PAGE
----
Health care workers, including those who provide in-home care, are at high risk for violence on the job, especially when working with patients suffering from dementia, accompanied by aggression.However, these workers may have difficulty securing damages from the patient and/or the patient’s family if injured in an attack by the patient. In many of these cases, our Atlanta workers’ compensation lawyers recognize workers’ compensation benefits are likely to be the only remedy.
The recent case of Gregory v. Cott, decided recently by the California Supreme Court, illustrates the issues.
Here, a home health care worker was contracted to care for an 85-year-old woman with Alzheimer’s disease. The patient lived at home with her husband, but required more supervision and day-to-day care than what he could provide. The worker was tasked with bathing, supervising, dressing and transporting the patient, as well as occasionally doing light housework.
Having previously worked in a home health care setting with Alzheimer’s patients, she was aware that sometimes they could have a proclivity to violence. In fact, the husband in this case warned the worker before she began that his wife sometimes acted out by biting, kicking, hitting or scratching.
Aggression in Alzheimer’s patients is commonly noted, particularly in the more advanced stages. It’s most often the expression of fear, confusion or frustration, rather than an actual attempt to hurt someone. But while the mind is weak, these patients can still inflict serious damage to caregivers or those attempting to restrain them.
Here, the caregiver was at home alone with the patient, washing a knife, when the patient came up from behind and reached for the knife. A brief struggle ensued, and the worker suffered a deep gash to her wrist that resulted in permanent loss of feeling in part of her hand and chronic pain.
She sought and received workers’ compensation benefits for her injuries. However, she also sought to collect damages for negligence from the patient and her husband. In a split decision by the state supreme court, however, justices rejected the basic premise of her argument. The court held those with Alzheimer’s disease can’t be liable for injuries they inflict on health care workers.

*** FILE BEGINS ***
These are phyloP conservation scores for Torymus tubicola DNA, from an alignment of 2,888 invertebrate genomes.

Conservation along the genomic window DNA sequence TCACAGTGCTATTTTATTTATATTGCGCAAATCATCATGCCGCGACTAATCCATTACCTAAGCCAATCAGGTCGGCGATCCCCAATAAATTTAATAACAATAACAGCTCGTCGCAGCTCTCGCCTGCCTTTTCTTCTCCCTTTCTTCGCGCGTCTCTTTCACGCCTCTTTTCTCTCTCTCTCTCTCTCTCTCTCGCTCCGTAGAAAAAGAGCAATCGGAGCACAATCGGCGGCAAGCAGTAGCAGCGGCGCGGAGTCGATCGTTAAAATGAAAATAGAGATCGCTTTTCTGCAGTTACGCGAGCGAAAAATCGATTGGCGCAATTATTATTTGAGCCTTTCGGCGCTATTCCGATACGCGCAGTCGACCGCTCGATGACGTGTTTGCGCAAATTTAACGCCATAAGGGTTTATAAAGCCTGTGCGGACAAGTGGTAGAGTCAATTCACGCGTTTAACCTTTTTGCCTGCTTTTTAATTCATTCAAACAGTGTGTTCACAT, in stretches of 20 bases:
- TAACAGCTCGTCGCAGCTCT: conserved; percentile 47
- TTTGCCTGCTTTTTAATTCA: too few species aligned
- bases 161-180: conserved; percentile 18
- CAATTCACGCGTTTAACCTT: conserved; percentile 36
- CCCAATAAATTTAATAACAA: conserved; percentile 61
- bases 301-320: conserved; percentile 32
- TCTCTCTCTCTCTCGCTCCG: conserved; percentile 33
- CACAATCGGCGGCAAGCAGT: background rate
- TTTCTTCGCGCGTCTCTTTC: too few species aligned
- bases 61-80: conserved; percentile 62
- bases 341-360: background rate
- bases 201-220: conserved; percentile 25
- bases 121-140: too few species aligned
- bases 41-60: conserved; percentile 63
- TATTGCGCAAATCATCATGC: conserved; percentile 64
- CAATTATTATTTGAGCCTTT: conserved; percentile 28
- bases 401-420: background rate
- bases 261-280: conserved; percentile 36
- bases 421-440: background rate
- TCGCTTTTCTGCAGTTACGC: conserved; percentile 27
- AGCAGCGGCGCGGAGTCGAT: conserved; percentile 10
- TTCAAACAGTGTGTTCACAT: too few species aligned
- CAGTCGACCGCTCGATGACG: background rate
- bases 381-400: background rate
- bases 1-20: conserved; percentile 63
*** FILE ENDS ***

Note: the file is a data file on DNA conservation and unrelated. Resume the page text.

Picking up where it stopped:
The reasoning is that those who accept these work assignments understand and assume the risk of physical harm, consistent with the manifestation of aggressive known to be common with sufferers of this disease. In other words, they can’t sue clients for injuries caused by the very risks they have been trained and hired to confront.
This kind of policy, the court indicated, is important in terms of ensuring disabled parties are not automatically relegated to institutions. The court reasoned loved ones would be more apt to institutionalize loved ones if they knew they could face liability if their loved ones harmed a health care worker in their home.
This does not mean home health care workers should not be protected. The Centers for Disease Control & Prevention, having identified home health care workers as particularly vulnerable to physical attacks, issued a report to guide both employers and workers on how to minimize the risk.
Among the steps employers can take:
- Establish a clear zero-tolerance policy for all violent incidents.
- Train workers on how to recognize and prevent workplace violence.
- Thoroughly investigate all reports of violence.
- Work with police to identify potentially dangerous neighborhoods where special precautions might need to be taken, and inform workers of the information received.
- Encourage employees to report any observance of unsecured weapons in the client’s home.
For information on Atlanta work injury compensation, contact J. Franklin Burns, P.C., at 1-404-303-7770.
Gregory v. Cott, Aug. 4, 2014, California Supreme Court
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Williams v. Petromark Drilling – Coming-and-Going Rule Challenged, June 20, 2014, Atlanta Workers’ Compensation Lawyer Blog